With the ever increasing price of precious metals, most notably gold and silver, many artisans are turning to other metals in order to keep their jewelry affordable for their customers.
One product that has been receiving a lot of attention is silver-filled wire and findings.Â Just exactly what is it, and how does it compare to sterling silver?
For comparison, think of the gold-filled jewelry that we have all been buying for years.Â When solid gold is out of our price range,Â gold-filled is a more than acceptable substitute.
You can think of silver-filled the same way.Â It is either a 5% or 10% layer of durable sterling silver bonded to (filled with)Â a copper-alloy or brass-alloy center.Â Depending on the manufacturer, they may mark it as 95/5, 90/10, .925/10, .925/5, 1/10th or 1/20th.Â Â It is definitely not the same thing as silver-plated, which is a very thin layer of silver laid on top of a copper-alloy core.Â To show you the difference, look at this picture from the FireÂ Mountain Gems website.Â
The wire on the left is silver-filled (much thicker layer of sterling) and the wire on the right is silver-plated.Â Because of it's thin coating, the silver on silver-plated metals can wear off over time, and is easy to nick while working with it or wearing it, causing the core metal to show.
This does not happen with silver-filled metals.Â The bonded layer is thick enough to withstand small nicks, and it will never wear off.Â If you are allergic to silver-plate but are able to wear sterling silver, you should also be able to wear silver-filled without causing an allergic reaction.
It does make silver jewelry much more affordable!Â Silver-filled is a great alternative to sterling silver for the budget-conscious buyer, and it is just as pretty and durable.
As of 1/8/2011, sterling silver is more than triple the price of silver-filled. ThatÂ can make a big difference in the price of the finished jewelry that you buy.Â When I make a bracelet with sterling silver, it can sometimes cost me $25 or more just for the clasp!Â That same clasp would be less than $10Â for silver-filled, and allows me to sell the bracelet at a much lower price.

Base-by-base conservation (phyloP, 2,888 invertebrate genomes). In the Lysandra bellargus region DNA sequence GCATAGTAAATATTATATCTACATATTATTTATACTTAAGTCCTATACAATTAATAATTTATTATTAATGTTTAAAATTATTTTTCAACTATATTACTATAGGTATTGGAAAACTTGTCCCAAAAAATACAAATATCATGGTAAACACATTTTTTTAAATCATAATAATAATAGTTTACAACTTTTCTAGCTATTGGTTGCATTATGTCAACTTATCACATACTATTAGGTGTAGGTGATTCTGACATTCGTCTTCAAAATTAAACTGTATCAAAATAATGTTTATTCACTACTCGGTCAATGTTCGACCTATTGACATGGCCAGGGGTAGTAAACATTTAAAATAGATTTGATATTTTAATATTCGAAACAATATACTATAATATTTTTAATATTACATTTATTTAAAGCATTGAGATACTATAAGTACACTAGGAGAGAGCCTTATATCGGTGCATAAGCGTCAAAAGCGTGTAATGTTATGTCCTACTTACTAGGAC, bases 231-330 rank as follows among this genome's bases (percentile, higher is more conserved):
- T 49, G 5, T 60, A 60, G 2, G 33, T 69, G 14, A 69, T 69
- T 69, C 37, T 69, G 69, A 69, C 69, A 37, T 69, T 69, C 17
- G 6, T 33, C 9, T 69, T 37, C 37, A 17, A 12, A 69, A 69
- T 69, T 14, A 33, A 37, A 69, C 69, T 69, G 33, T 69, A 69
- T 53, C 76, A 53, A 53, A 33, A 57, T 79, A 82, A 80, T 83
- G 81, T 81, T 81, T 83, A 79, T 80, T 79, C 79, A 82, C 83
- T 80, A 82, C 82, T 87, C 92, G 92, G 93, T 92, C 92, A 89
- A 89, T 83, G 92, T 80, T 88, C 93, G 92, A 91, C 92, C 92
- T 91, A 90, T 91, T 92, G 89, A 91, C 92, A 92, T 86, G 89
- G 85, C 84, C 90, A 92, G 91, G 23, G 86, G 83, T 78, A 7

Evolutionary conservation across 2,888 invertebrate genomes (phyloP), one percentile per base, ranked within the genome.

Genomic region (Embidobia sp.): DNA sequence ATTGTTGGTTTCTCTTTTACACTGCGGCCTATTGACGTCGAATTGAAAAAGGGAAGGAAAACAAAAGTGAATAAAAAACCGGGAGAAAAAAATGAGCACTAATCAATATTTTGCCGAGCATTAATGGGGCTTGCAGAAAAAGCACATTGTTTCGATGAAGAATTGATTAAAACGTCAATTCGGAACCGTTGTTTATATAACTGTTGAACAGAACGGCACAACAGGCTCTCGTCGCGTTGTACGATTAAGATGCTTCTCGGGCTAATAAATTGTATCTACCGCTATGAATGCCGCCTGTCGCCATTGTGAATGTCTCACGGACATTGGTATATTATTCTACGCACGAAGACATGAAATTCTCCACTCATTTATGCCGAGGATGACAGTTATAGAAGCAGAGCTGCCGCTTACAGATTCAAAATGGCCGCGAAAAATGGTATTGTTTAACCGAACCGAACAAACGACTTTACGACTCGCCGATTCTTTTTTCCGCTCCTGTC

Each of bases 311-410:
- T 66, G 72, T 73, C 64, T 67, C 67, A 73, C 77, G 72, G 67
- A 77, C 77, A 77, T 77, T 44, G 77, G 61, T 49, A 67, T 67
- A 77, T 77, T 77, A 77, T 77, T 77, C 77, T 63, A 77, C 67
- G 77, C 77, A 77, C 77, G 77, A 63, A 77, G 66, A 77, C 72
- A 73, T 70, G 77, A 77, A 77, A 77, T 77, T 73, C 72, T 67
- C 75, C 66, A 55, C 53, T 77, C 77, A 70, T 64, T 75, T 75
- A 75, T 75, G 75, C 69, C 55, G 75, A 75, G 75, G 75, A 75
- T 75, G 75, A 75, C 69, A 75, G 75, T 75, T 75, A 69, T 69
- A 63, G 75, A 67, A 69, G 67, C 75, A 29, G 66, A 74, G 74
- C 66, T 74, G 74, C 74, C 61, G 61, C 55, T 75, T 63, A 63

For artisans working with silver-filled wire, it behaves much the same as sterling silver.Â It can be soldered, hammered, polished, tumbled, and oxidized with the same results as sterling.Â It is just aÂ tad softer than sterling, however.
When buying silver-filled wire to work with as an artisan, one thing you may want to ask the seller, beside the percentage of the sterling silver bond,Â is the color of the core if you are making a design where the ends of the wire will show.Â If the core is copper-colored, that will show, for example, on the ends of your earwires.Â I know of one seller so far who sells silver-filled with a silver colored core, though I'm sure there are others.Â Â The name of the store isÂ Royal Metals on Etsy.Â Their silver-filledÂ has a 10% sterling silver layer bonded toÂ a brassÂ coreÂ (90/10), which shows as silver colored when cut.
I hope I've helped you to understand a little more about what silver-filled jewelry is.Â If you have any further questions about this or any other metal, please send me a message using any of the contact butons in my studio.Â I will get back to you within 24 hours.